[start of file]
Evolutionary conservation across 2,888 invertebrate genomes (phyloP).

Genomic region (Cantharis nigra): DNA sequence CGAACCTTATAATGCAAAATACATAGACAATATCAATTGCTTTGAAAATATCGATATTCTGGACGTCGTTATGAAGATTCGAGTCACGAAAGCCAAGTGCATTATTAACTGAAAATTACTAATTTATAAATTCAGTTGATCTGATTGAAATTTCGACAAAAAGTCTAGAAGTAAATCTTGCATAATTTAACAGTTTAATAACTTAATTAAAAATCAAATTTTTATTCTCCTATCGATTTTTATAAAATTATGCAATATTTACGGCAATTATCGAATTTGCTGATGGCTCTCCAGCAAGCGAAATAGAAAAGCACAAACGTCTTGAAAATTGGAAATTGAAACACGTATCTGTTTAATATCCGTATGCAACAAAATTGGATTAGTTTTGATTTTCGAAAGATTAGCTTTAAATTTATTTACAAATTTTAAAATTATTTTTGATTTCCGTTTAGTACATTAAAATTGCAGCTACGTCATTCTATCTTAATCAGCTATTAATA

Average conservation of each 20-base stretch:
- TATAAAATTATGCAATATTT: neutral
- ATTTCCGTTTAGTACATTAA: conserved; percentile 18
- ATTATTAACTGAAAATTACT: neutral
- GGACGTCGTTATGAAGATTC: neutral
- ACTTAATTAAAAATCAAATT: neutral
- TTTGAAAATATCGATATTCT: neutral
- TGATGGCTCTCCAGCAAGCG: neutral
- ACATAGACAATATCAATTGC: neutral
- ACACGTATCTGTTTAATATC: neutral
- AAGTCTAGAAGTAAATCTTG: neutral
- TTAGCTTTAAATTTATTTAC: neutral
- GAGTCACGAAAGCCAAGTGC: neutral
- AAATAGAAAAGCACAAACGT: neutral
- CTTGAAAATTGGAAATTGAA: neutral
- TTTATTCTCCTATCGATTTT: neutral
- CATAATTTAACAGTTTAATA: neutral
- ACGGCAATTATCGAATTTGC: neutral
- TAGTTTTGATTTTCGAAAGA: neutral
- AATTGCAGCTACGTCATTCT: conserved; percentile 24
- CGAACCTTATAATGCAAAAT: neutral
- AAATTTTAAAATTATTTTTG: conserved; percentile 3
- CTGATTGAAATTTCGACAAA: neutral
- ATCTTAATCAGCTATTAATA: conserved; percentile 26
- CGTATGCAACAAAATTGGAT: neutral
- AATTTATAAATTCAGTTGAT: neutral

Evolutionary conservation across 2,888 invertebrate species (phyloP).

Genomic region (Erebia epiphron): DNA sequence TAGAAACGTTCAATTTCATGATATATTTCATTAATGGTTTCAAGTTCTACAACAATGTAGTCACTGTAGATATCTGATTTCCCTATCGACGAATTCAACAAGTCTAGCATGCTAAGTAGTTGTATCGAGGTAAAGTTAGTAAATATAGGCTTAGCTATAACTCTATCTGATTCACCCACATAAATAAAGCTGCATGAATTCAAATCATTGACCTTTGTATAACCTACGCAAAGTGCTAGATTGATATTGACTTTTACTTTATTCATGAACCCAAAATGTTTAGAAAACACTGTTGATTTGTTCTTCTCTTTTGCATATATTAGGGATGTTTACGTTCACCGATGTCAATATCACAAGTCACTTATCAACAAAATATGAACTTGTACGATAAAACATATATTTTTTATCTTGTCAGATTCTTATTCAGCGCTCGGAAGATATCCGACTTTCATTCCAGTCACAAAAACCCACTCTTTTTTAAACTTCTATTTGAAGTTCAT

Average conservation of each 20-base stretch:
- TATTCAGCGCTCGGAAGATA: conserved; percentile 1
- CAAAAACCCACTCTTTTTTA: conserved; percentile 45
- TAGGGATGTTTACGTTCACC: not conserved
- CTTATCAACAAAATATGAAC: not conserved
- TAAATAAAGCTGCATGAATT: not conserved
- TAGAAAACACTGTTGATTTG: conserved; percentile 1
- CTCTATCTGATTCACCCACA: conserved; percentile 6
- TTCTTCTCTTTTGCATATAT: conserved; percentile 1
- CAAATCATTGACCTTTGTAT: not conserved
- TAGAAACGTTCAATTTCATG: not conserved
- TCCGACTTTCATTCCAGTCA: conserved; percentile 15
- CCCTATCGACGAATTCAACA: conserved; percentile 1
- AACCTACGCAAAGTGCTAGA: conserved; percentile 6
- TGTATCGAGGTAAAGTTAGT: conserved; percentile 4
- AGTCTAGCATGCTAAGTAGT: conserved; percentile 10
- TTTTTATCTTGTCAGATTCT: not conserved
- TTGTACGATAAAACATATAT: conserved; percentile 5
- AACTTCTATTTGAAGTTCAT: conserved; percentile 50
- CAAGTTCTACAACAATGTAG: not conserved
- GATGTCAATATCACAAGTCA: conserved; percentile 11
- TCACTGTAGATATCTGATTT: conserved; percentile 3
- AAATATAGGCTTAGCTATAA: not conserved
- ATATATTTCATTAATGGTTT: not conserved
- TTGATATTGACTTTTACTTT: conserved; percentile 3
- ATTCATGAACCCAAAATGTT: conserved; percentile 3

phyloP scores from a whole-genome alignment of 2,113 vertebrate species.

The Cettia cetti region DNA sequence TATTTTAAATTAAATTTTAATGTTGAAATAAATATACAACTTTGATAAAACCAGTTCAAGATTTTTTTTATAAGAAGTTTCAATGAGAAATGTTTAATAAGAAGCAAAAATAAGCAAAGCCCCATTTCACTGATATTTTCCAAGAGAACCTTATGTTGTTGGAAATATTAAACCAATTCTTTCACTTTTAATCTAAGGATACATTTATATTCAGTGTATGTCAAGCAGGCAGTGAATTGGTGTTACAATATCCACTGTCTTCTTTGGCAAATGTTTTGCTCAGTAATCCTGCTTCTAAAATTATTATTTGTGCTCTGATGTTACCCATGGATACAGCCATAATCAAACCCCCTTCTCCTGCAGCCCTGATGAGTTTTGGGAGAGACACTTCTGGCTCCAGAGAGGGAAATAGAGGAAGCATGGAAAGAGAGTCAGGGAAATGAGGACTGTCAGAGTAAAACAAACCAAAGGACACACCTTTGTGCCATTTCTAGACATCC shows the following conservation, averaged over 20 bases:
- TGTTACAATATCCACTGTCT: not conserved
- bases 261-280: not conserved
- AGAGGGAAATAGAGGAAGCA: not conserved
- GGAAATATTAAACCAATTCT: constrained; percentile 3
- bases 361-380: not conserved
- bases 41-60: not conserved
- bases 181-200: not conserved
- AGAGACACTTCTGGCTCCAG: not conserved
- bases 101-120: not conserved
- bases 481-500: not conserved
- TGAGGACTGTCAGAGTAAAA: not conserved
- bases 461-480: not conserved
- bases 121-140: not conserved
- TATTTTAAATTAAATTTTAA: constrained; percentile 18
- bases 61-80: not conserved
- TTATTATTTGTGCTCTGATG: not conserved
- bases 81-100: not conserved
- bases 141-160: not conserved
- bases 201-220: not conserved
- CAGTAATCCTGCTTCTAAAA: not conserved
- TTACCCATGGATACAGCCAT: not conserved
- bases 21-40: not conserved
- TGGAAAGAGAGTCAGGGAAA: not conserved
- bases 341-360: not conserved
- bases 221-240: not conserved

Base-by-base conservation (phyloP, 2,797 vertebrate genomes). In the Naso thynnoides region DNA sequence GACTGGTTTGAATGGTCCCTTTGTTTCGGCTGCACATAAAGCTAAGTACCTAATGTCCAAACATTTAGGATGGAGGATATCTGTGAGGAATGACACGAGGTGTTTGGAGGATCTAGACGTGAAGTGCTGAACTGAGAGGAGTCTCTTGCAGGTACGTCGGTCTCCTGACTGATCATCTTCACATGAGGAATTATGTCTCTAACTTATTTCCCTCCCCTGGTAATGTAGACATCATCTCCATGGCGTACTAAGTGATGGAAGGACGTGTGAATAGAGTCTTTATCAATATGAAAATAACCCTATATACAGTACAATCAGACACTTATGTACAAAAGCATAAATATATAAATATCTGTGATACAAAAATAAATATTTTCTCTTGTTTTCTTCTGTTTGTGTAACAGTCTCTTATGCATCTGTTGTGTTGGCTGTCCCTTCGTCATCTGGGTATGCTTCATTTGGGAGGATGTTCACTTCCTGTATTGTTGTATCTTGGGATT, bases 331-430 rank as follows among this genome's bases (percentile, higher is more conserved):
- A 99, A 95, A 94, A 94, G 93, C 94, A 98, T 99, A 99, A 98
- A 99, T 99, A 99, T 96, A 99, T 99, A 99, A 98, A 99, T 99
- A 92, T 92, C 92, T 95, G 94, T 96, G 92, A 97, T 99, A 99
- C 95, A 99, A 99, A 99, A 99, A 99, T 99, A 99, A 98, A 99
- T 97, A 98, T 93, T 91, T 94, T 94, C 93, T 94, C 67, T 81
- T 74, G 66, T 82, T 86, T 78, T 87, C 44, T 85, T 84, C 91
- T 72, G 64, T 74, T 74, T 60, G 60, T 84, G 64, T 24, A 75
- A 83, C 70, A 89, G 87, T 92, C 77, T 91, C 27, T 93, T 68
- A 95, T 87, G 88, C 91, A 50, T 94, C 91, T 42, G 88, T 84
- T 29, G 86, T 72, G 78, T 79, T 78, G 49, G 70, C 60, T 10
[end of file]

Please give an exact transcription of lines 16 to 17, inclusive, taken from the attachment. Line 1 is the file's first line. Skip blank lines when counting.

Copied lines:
- AAATAGAAAAGCACAAACGT: neutral
- CTTGAAAATTGGAAATTGAA: neutral